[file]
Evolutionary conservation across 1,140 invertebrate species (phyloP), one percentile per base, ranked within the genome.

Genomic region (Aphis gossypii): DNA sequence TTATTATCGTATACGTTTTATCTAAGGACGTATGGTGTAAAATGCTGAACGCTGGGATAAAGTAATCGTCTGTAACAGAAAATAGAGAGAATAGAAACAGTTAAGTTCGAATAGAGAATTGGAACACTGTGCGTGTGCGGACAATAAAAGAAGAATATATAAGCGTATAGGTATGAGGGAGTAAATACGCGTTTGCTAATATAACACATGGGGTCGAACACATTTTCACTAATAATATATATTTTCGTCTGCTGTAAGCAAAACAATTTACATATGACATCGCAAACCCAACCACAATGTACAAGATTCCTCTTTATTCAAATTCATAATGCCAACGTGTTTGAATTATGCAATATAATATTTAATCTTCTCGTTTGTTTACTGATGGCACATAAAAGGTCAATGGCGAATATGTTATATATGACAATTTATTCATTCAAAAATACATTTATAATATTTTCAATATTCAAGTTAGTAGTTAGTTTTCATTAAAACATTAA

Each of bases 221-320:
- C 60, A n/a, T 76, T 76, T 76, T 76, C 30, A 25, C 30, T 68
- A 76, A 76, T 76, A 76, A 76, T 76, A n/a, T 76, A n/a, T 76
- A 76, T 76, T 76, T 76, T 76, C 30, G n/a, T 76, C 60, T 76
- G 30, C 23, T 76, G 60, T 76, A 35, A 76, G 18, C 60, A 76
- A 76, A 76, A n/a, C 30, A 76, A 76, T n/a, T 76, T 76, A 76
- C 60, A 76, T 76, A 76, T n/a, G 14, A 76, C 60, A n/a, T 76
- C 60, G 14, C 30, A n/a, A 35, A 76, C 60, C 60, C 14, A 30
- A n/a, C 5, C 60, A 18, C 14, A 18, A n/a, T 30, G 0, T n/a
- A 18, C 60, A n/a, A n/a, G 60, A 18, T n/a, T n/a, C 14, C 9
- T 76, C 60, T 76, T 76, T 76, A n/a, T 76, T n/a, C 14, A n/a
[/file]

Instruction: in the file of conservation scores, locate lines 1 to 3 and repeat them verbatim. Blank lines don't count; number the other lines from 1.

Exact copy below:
Evolutionary conservation across 1,140 invertebrate species (phyloP), one percentile per base, ranked within the genome.

Genomic region (Aphis gossypii): DNA sequence TTATTATCGTATACGTTTTATCTAAGGACGTATGGTGTAAAATGCTGAACGCTGGGATAAAGTAATCGTCTGTAACAGAAAATAGAGAGAATAGAAACAGTTAAGTTCGAATAGAGAATTGGAACACTGTGCGTGTGCGGACAATAAAAGAAGAATATATAAGCGTATAGGTATGAGGGAGTAAATACGCGTTTGCTAATATAACACATGGGGTCGAACACATTTTCACTAATAATATATATTTTCGTCTGCTGTAAGCAAAACAATTTACATATGACATCGCAAACCCAACCACAATGTACAAGATTCCTCTTTATTCAAATTCATAATGCCAACGTGTTTGAATTATGCAATATAATATTTAATCTTCTCGTTTGTTTACTGATGGCACATAAAAGGTCAATGGCGAATATGTTATATATGACAATTTATTCATTCAAAAATACATTTATAATATTTTCAATATTCAAGTTAGTAGTTAGTTTTCATTAAAACATTAA

Each of bases 221-320: